(WFXR) — It was six years ago, from June 23-24 in 2016, when several rounds of rain fell over Greenbrier and Alleghany counties leading to historic flooding in the area.
The storms fell near a stationary front that was draped over those counties and was the focal point for the heavy rain. Radar estimates of the rainfall amounts topped 10 inches in some locations and led to flooding and flash flooding during the late June storm. Unfortunately, there were 23 fatalities in West Virginia related to the flooding along with significant damage to the landscape.
According to the National Weather Service (NWS), thousands of homes were destroyed or damaged along with local businesses. The repair costs of the roadways, alone, exceeded $50 million.
Greenbrier Golf Course was overrun by the flood waters and the annual tournament was canceled as a result.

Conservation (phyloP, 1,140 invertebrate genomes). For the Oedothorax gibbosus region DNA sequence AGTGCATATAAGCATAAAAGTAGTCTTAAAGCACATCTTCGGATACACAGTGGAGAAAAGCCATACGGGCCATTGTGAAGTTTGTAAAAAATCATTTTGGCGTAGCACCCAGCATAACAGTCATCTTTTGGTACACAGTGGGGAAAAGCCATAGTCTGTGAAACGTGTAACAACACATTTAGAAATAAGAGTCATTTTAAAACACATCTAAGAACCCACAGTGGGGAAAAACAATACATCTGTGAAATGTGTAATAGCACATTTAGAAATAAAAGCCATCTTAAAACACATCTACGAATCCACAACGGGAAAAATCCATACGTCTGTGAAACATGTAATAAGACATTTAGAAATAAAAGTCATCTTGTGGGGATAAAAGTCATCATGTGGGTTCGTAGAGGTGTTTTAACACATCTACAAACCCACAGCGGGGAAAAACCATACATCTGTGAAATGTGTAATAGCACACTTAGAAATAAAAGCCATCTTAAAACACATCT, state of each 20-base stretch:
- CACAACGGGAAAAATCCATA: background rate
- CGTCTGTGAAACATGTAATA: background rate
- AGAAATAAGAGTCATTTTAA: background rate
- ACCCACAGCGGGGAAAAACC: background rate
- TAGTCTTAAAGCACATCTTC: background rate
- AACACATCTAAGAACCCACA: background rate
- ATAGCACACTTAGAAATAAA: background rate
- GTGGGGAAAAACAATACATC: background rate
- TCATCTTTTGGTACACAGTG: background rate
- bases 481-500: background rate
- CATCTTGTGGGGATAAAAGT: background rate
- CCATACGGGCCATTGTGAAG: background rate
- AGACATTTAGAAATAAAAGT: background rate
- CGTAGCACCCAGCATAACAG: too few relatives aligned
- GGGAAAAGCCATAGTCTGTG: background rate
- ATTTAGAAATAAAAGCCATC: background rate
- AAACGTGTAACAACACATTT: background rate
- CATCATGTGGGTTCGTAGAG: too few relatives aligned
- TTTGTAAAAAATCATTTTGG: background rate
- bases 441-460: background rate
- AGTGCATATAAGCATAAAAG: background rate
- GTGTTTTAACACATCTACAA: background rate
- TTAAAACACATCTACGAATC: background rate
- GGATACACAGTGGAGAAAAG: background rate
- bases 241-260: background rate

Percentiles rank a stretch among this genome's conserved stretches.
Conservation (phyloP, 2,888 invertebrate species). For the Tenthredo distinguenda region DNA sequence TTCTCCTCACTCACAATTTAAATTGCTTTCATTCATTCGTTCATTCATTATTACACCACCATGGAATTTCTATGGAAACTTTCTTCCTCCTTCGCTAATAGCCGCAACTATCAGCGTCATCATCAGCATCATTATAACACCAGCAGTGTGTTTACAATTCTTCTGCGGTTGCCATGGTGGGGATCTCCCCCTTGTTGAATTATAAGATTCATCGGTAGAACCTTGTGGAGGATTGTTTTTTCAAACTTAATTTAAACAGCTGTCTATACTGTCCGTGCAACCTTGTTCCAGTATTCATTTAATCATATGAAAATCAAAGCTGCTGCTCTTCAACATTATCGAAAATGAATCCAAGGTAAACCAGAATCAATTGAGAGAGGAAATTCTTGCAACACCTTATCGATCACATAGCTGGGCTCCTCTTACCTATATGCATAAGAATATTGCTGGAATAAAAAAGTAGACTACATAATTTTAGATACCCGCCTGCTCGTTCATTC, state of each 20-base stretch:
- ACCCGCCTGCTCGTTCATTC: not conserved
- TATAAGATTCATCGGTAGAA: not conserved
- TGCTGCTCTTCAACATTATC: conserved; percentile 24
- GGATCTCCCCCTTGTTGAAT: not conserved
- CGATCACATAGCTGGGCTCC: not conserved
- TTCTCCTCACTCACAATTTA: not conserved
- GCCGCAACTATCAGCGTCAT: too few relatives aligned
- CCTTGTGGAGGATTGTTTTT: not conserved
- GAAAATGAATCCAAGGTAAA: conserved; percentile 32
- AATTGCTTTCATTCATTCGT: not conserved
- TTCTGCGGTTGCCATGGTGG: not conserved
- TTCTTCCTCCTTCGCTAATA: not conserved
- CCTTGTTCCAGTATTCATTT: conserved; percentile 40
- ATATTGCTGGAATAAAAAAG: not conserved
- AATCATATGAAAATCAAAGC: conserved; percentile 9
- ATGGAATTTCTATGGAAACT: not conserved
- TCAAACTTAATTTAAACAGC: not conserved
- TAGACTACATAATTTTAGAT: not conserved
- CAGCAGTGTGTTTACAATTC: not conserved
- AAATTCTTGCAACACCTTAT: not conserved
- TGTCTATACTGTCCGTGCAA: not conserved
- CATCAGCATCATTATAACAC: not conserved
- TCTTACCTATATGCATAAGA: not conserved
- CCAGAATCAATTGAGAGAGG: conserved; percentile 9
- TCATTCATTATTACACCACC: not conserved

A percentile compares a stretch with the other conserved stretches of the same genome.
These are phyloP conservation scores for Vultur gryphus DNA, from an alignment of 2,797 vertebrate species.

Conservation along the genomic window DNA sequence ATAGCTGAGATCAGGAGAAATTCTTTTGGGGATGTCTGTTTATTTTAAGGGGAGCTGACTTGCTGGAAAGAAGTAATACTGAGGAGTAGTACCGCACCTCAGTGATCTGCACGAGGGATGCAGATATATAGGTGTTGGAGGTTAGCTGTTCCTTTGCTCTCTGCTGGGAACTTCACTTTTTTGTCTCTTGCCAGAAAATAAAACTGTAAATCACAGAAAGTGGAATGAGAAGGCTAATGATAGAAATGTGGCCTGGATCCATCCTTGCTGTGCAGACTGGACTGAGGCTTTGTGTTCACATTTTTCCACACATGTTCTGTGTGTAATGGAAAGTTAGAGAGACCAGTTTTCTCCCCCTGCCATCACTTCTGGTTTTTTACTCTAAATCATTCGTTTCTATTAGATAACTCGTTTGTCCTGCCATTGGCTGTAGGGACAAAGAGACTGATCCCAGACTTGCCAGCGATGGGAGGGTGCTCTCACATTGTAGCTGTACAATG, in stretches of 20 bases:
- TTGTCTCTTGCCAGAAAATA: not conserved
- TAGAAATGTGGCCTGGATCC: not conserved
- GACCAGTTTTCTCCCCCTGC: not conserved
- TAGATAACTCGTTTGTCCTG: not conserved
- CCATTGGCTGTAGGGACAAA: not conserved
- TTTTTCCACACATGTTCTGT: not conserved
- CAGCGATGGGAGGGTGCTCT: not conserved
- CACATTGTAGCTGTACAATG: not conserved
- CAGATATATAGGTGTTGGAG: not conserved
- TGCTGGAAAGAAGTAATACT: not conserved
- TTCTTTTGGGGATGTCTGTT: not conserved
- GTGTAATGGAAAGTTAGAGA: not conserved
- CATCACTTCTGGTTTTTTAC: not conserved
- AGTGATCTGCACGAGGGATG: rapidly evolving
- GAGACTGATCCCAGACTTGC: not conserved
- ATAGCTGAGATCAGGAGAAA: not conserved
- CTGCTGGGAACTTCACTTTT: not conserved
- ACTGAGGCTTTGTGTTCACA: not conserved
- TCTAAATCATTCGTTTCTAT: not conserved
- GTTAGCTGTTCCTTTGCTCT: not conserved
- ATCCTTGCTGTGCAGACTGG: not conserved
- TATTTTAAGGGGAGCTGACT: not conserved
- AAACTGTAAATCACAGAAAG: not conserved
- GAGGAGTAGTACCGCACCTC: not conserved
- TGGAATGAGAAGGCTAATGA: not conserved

During the event, there were numerous water rescues, evacuations, and acts of heroism as more than 2,000 people were displaced due to the weather. The extent of the damage was vast as the governor of West Virginia declared a State of Emergency for 12 counties.
The heaviest hit region was from Rainelle to Covington, where the estimated rainfall was the highest, near 10 inches. The Greenbrier River at Alderson reached its third highest peak of all time with 22 feet of water at the highline.
Dunlap Creek reached a record height of 13.49 feet and threatened the stability of the landmark covered bridge known as “Humpback Bridge”.